Called the SGR Repeal and Medicare Provider Payment Modernization Act, the legislation would permanently repeal the SGR and provide an annual update of 0.5% from 2014 through 2018. The 2018 payment rates would be maintained through 2023 so physicians have time to receive additional payments through a merit-based incentive payment system.
Still to come are details on how lawmakers would cover the agreement's cost to repeal and replace the SGR, which is about $126 billion over 10 years, according to a GOP aide.
“This proves that the two parties and the two chambers can work together when policy is put before politics,” Rep. Joe Pitts (R-Pa.), chairman of the House Energy and Commerce Health Subcommittee, said in a statement. “We are, however, only half way there. We only have agreement on policy,” he continued. “We still have to figure out how to pay for it, and I am under no illusions about how difficult that may be. We are going to do our best. We've already done more than most people thought was possible."
Starting in 2018, payments in the new system would be adjusted based on performance in the new incentive-pay system, referred to as MIPS, which would consolidate three current incentive programs: the Physician Quality Reporting System (PQRS), which provides incentives for physicians to report on the quality of care measures; the Value-Based Payment Modifier, which adjusts payment based on quality use of resources; and meaningful use of electronic health records.
The new MIPS would apply to doctors of medicine or osteopathy, dental surgery or dental medicine, podiatric medicine, chiropractors, physician assistants, nurse practitioners, clinical nurse specialists, and certified registered nurse anesthetists. Other professionals who are paid under the physician fee schedule may be included starting in 2020 if viable performance metrics are available then.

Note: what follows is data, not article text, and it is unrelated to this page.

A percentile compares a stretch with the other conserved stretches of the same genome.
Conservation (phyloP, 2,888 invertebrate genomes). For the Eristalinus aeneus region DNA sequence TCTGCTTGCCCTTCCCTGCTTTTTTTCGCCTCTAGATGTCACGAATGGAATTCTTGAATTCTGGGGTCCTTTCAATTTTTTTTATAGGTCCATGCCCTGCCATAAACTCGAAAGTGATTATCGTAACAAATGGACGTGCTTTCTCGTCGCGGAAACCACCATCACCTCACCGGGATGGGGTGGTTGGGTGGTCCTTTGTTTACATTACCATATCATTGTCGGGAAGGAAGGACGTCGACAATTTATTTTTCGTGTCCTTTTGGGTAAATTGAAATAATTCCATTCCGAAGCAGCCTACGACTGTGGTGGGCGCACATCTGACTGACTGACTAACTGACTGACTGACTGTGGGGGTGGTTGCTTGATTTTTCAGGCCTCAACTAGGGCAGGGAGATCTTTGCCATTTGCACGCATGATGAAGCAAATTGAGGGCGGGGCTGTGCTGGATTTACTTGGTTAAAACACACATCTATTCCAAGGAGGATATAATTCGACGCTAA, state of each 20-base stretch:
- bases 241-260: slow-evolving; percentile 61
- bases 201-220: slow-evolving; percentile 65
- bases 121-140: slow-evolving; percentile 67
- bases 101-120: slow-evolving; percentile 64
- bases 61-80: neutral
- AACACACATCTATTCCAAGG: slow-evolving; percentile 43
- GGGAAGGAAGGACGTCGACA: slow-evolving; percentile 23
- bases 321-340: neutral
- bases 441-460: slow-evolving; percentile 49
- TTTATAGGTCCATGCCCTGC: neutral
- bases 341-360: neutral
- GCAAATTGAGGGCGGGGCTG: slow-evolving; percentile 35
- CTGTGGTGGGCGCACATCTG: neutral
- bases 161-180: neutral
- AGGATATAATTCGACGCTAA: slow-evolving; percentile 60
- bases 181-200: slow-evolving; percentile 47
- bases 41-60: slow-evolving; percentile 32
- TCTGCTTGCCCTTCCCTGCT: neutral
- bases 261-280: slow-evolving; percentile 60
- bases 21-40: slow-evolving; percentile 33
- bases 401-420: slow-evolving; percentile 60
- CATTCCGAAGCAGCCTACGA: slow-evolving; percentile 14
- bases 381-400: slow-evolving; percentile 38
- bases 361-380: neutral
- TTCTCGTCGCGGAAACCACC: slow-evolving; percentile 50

Meanwhile, the agreement provides a 5% bonus to providers who receive a significant portion of their revenue from an alternative payment model that includes a quality-measurement component and risk of financial losses or a patient-centered medical home. Participants in the program would have to receive at least 25% of their Medicare revenue through an alternative payment model in 2018-2019, and the threshold would increase over time. The policy also provides incentives for private-payer alternative payment models. And it establishes a technical advisory committee to review and recommend physician-developed alternative payment models based on criteria developed through an open-comment process.
The SGR was established in 1997 to control physician spending, but since 2003, Congress has spent about $150 billion to provide short-term fixes to spare physicians from a huge Medicare payment cut each year they say would compromise how they treat patients and do business. If Congress passes legislation to permanently eliminate the SGR, Medicare-participating physicians would avert the 23.7% payment cut scheduled to kick in April 1.
In a statement, Dr. Ardis Dee Hoven, president of the American Medical Association, congratulated lawmakers for finding common ground on a contentious issue that has bedeviled lawmakers for years.
“This legislation is the product of months of unprecedented bipartisan, bicameral work to reach this landmark agreement to build a stronger Medicare program,” Hoven said in her statement. “Throughout the legislative process, the bill authors have been receptive to AMA's recommendations to improve the policy.”
Members of the committees that drafted the deal praised one another for agreeing on policies that could finally push Medicare's dated physician payment system into the 21st century. The announcement came on the same day the U.S. Senate voted to confirm Senate Finance Committee Chairman Max Baucus (D-Mont.) as ambassador to China. Many have said Baucus wants to fix the SGR before he leaves Congress.
“Congress has spent a decade lurching from one 'doc fix' to the next, creating a new, unnecessary threat to seniors' care each time. Enough is enough,” Baucus said in a statement. “This proposal would bring that cycle to an end and fix the broken system. Our bill makes Medicare's physician payments more modern and efficient, and it will protect seniors' access to their doctors,” he continued. “This bill is the product of years of hard work, and I hope Congress comes together to pass it.”
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